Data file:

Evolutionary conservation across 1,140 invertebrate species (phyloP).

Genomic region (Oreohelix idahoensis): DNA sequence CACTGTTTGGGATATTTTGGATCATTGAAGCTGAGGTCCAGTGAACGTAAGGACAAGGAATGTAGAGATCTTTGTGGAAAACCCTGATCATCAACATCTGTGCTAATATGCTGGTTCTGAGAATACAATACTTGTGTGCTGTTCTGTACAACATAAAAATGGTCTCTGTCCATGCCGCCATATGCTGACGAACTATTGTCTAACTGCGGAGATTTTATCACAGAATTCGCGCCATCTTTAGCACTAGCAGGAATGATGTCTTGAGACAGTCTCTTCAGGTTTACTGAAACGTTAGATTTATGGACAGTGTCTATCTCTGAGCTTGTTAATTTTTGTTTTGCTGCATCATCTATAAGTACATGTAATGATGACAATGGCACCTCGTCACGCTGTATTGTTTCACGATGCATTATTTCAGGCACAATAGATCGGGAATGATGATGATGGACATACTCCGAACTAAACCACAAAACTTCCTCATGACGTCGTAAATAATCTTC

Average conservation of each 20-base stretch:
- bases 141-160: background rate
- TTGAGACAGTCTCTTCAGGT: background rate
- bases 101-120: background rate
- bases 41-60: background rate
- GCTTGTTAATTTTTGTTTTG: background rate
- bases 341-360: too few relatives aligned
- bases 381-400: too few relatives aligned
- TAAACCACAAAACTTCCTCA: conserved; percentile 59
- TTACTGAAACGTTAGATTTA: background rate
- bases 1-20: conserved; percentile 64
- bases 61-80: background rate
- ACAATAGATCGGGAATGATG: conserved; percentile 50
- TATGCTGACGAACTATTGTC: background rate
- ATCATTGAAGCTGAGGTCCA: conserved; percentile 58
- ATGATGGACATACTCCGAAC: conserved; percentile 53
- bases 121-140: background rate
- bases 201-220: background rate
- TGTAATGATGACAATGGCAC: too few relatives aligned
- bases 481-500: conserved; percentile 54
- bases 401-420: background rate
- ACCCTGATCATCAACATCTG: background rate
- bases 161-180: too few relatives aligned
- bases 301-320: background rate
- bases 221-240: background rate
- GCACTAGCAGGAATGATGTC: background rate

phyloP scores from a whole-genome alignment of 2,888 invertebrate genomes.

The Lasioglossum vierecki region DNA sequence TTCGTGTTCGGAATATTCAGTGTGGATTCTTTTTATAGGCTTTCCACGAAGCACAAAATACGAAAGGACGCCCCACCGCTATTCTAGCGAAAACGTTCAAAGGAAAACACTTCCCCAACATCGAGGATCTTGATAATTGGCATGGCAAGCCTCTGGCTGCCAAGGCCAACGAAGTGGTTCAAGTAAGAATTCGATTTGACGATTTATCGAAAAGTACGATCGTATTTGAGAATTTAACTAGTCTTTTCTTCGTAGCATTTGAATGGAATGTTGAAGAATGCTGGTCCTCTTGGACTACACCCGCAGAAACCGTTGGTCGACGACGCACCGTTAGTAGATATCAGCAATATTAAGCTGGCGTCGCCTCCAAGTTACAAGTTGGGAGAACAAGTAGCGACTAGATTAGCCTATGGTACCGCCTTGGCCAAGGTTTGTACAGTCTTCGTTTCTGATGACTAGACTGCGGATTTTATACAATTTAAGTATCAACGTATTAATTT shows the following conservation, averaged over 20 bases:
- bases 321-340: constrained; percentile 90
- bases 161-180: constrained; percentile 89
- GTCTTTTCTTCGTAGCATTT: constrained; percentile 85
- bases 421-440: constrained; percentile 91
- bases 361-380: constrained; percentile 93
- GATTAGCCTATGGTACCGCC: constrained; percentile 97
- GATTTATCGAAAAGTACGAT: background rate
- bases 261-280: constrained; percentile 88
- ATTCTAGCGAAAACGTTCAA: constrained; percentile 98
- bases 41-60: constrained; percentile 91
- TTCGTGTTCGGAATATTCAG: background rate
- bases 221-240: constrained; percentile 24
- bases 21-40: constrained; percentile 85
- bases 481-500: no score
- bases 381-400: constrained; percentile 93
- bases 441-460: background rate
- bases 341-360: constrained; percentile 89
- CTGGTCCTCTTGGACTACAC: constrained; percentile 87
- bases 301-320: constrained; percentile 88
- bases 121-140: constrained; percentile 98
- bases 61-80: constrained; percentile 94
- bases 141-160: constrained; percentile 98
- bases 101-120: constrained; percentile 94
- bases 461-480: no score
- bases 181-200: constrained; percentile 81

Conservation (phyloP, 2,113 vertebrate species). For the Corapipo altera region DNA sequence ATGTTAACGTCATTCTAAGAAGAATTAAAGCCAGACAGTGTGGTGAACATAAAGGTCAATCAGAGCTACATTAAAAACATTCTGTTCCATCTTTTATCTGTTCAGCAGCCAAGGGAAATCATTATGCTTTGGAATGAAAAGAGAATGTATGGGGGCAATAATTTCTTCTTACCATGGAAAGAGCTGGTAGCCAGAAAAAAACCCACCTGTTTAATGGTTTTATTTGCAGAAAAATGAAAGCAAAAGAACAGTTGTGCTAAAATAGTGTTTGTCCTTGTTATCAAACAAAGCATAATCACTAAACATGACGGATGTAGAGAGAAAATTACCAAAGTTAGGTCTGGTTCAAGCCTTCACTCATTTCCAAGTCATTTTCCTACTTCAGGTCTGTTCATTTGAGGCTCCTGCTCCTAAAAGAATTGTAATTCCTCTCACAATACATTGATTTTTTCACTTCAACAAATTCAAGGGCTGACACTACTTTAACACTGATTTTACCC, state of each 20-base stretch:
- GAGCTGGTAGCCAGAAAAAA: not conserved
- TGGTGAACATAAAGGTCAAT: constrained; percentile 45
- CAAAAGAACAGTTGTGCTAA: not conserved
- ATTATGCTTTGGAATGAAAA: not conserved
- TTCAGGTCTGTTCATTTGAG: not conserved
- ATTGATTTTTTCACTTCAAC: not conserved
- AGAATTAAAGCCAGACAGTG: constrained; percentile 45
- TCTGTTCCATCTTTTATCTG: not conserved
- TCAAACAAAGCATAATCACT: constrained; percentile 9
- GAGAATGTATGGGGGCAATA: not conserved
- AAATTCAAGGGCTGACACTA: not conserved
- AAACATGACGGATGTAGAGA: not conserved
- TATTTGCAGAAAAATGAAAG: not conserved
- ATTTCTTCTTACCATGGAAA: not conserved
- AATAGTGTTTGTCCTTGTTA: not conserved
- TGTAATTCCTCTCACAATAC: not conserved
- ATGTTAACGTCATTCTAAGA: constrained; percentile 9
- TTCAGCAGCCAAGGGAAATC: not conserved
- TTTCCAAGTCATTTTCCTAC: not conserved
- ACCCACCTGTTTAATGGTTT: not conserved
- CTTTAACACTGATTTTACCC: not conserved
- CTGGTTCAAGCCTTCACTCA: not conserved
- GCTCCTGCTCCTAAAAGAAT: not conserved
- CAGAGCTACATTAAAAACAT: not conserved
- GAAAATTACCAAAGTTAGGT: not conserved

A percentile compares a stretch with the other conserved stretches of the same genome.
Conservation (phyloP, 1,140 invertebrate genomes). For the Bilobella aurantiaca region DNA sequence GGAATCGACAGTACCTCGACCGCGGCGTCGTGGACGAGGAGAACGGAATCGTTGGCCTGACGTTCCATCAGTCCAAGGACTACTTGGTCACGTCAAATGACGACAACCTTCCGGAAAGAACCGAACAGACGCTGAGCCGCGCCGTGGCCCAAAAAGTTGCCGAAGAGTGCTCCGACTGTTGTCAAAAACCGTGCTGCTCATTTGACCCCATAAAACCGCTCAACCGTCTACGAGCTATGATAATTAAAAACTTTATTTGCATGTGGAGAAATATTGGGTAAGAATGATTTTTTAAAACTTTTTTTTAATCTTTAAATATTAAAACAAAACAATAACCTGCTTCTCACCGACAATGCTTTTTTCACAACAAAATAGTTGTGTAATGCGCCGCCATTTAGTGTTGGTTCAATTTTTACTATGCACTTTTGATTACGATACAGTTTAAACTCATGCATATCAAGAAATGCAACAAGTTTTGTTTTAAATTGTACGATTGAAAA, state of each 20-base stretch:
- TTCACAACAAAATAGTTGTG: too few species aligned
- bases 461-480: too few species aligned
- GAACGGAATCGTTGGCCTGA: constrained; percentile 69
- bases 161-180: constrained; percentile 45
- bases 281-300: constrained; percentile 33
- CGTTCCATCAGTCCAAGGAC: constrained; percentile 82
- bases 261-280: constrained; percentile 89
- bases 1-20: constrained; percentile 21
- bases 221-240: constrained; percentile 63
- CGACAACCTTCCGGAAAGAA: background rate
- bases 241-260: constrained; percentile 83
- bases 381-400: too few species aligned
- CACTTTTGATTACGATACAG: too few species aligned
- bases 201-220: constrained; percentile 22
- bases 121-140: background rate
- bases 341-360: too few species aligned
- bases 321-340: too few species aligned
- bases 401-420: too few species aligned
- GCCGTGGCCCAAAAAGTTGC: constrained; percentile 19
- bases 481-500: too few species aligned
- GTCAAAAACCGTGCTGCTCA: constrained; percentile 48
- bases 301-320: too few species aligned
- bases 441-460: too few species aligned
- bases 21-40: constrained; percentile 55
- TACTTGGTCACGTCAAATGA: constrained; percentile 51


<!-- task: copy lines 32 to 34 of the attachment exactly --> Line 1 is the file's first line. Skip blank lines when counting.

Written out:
- bases 161-180: constrained; percentile 89
- GTCTTTTCTTCGTAGCATTT: constrained; percentile 85
- bases 421-440: constrained; percentile 91